Most gardeners choose to continue their year-round gardening program in the greenhouse tent in the fall and winter. The cold weather is not kind to most plants and they need warmer conditions. A greenhouse does not provide all the protection unless you set up heating inside.
However, heating facilities will incur a surprisingly high electricity bill. For many gardeners, it is a huge dilemma. Fortunately, there are still some other approaches you can take, and you can even get your plants through the fall and winter without using a bit of electricity. Here are six of the most practical ways to bring you the most help.
1. Compost in the greenhouse
Experienced gardeners understand the benefits of composting, which makes plants grow better. Not only that, but composting is an effective and cost-saving means of heating plants. A good compost pile can reach over 100 degrees Fahrenheit and last for some time. Compost can give off heat to make a greenhouse warm. You can set aside an area in your greenhouse for composting and place the compost in a garden bed made of wood to generate more heat. If you need to buy garden beds, Quictent Galvanized raised garden bed is worth the money.
About mixing soil and compost
A 1:1 mix ratio is ideal. The ratio of heat-producing material to growing medium should be 3:1, which will help the soil reach the perfect temperature for winter.
Using compost to keep your greenhouse warm in the winter is not a popular practice, but it is a very effective way. If you practice this gardening technique, you will find that composting lowers your winter gardening maintenance costs, and it is easy to do.
2. Use of insulating materials
Whether your greenhouse is a mini greenhouse, a large portable greenhouse, or a special high tunnel greenhouse, the basic principle of keeping them warm in winter is to keep the heat in the greenhouse. To achieve this, you need to reduce heat loss.
You can do this with supplementary heat sources and insulation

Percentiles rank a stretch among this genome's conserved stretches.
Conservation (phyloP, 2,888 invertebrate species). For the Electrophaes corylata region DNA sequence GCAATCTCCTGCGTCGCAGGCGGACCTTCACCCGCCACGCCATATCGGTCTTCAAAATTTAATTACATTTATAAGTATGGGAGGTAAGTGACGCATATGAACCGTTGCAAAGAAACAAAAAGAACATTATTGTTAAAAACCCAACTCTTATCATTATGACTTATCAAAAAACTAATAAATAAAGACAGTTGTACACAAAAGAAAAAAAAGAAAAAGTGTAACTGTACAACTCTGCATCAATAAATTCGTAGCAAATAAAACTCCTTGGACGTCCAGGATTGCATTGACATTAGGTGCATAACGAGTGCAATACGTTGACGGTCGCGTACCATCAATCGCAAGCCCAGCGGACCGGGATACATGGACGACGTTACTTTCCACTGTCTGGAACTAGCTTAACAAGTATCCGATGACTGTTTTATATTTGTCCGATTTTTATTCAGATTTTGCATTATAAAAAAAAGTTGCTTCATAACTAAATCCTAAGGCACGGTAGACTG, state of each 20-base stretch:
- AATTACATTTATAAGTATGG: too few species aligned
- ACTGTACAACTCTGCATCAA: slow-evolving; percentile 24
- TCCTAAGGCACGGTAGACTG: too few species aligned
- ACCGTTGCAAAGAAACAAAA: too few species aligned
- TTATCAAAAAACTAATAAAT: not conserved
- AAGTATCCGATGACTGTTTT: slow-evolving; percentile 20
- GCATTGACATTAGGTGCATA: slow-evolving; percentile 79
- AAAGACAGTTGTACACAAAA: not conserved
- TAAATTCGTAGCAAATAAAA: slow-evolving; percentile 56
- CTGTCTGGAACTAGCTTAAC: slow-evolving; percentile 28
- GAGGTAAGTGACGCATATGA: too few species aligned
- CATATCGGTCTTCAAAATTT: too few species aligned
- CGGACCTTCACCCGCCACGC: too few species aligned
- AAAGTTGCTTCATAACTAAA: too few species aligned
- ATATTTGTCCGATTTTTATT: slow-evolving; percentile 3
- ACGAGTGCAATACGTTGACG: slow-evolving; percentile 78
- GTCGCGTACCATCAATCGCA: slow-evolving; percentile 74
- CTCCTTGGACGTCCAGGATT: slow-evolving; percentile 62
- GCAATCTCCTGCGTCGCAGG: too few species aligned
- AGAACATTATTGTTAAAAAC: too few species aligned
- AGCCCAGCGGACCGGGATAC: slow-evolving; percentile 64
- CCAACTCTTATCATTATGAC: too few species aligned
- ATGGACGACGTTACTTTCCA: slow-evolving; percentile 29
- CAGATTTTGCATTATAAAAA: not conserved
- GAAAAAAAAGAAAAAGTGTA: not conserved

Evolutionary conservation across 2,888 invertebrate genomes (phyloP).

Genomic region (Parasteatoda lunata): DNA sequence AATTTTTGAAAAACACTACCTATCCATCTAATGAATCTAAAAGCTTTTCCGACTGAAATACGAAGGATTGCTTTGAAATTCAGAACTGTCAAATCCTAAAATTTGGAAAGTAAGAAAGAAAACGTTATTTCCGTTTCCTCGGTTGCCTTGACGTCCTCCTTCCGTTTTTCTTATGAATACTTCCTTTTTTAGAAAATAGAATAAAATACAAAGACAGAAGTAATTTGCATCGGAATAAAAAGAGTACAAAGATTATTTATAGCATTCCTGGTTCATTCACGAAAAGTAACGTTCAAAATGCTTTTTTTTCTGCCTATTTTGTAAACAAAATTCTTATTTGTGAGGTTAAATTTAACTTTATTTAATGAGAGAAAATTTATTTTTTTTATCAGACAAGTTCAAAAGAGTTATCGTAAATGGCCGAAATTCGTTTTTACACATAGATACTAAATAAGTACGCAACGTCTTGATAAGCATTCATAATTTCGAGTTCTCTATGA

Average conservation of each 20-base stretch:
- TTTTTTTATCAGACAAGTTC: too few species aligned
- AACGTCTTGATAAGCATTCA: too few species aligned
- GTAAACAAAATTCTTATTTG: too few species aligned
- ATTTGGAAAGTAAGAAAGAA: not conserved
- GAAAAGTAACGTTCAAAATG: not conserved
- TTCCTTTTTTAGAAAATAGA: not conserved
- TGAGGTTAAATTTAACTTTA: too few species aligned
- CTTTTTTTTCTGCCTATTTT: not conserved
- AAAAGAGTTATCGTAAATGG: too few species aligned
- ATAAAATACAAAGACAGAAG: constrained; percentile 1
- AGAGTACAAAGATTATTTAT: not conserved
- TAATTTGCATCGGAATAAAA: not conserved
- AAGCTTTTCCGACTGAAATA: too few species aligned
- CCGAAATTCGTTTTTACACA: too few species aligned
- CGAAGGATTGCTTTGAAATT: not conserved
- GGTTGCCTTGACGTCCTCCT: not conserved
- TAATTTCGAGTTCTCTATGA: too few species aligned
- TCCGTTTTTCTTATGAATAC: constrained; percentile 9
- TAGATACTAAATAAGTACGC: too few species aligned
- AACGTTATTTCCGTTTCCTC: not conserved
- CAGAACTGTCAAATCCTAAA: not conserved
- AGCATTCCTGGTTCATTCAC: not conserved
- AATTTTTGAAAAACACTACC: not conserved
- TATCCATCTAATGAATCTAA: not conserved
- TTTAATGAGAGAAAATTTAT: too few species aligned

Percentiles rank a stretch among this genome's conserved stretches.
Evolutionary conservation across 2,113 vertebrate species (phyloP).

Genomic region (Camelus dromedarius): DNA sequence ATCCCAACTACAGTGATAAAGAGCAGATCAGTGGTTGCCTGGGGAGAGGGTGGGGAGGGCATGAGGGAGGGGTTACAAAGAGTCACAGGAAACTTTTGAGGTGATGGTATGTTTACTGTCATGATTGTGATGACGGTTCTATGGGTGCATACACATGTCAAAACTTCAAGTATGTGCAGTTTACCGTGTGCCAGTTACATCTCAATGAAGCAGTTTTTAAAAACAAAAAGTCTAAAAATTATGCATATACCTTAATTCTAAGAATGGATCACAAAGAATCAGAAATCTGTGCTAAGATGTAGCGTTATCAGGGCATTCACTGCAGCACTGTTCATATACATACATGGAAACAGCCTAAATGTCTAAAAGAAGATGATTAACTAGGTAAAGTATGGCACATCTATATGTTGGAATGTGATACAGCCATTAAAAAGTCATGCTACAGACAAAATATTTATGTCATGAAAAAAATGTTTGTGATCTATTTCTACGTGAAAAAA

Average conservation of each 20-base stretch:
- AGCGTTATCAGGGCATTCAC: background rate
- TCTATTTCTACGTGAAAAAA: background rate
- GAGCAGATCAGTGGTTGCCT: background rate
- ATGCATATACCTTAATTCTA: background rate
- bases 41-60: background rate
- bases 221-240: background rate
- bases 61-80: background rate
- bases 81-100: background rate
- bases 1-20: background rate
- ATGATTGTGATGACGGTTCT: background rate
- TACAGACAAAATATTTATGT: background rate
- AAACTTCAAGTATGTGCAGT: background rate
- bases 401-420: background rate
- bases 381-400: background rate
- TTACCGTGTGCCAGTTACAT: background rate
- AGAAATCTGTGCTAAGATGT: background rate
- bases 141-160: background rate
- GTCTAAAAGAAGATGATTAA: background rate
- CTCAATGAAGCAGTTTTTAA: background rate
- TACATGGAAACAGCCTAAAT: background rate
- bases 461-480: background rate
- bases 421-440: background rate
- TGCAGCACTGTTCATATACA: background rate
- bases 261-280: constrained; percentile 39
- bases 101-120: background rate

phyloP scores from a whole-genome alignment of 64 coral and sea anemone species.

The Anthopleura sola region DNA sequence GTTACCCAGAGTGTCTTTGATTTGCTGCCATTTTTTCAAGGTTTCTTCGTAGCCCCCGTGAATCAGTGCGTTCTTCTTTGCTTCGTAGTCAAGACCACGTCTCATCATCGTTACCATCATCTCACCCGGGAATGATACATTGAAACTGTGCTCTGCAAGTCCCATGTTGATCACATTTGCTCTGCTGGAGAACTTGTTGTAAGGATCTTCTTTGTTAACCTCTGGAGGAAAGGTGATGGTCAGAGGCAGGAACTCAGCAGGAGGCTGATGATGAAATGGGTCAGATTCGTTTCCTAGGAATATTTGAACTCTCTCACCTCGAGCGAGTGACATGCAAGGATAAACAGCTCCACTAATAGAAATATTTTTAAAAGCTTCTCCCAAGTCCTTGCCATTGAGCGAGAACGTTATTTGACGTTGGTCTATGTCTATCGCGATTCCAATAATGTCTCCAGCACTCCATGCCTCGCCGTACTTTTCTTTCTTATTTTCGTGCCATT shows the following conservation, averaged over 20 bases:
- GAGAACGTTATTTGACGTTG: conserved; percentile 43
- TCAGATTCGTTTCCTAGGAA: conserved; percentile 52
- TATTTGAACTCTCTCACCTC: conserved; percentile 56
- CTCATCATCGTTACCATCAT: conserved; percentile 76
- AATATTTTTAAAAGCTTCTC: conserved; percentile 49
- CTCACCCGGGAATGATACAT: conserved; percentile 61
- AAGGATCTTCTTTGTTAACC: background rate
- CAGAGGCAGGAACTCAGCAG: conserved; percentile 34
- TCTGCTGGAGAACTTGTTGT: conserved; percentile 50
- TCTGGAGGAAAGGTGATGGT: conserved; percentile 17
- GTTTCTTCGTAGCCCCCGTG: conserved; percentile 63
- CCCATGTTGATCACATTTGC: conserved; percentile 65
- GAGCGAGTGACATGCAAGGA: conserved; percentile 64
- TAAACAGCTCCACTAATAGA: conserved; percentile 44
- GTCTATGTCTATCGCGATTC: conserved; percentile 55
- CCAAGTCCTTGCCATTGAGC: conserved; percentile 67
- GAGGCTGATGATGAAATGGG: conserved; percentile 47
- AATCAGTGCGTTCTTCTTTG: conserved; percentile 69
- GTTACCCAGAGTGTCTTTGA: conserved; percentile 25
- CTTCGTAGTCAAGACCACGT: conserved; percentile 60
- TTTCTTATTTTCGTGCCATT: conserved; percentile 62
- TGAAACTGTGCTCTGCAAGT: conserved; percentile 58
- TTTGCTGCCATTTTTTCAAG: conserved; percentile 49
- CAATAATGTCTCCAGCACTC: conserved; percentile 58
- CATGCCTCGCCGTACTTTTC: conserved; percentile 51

If the electricity bill is something that bothers you, put your focus on insulating your greenhouse.
Check your greenhouse vents, windows, and doors before you use insulation, and promptly seal cracks and replace broken parts. These measures are designed to block drafts.
You can then line your greenhouse with horticultural bubble wrap to keep plants warm, and larger bubble types are better to allow sunlight to pass through. Using a roll of insulation foil is also a great way to insulate the inside of your greenhouse.
3. Renewable energy for heating
Using renewable energy to keep your greenhouse warm in the winter is an environmentally friendly and effective way to do so. Many gardeners are not new to this approach, and it is common to install solar panels to generate and harness solar energy.
Solar panels can provide some of the energy for a greenhouse system. Heating the entire greenhouse brings a huge expense, you can try heating the soil underneath the plants, which is more effective and less expensive than heating the greenhouse.
If you still feel that these methods are “expensive”. You can also try a passive solar heated greenhouse.
4. Gas heated greenhouses
Relying on gas to keep your greenhouse warm in the winter is a common practice for many gardeners. Gas costs less than electricity to produce. However, gas heating is not suitable for novice gardeners because of the potential safety hazards that gas heaters can pose. Some experienced gardeners also agree that a high degree of caution is needed when using gas heaters and take extra care when it comes to safety
When you are shopping for a gas heater, you should try to look for products with thermostatic controls, most of these products are designed for outdoor and gardening purposes.
5. Hot water-heated greenhouses
Heating greenhouses with hot water was widely used as early as the nineteenth century. Now more gardeners are choosing to have hot water piping heating systems in their greenhouses or there are other more environmentally friendly ways of heating hot water.
Solar hot water panels. The use of solar panels to heat water is also known as recirculation heating. In addition to purchasing solar panels, you can also purchase solar water heaters and then fill the pipes with hot water to keep your greenhouse warm.
6. Poultry keeps the greenhouse warm
In addition to things like heating facilities and composting, you can also try a combination of greenhouse cultivation and poultry farming. Move your chickens, ducks, geese, and other poultry into a greenhouse and grow plants in other areas.
The benefits are:
1. The manure produced by poultry can be used as compost after being deposited for a while, bringing more benefits to keep plants warm.
2. The body heat of the poultry can raise the temperature inside the greenhouse and help the greenhouse plants stay warm.
Take action for your next gardening
Autumn has arrived, and now you know how to keep your greenhouse warm. Horticulture in autumn and winter is always more complicated than in spring and summer, but there are still plenty of good gardening tips for you. Start your next job and hope everything goes well in your backyard.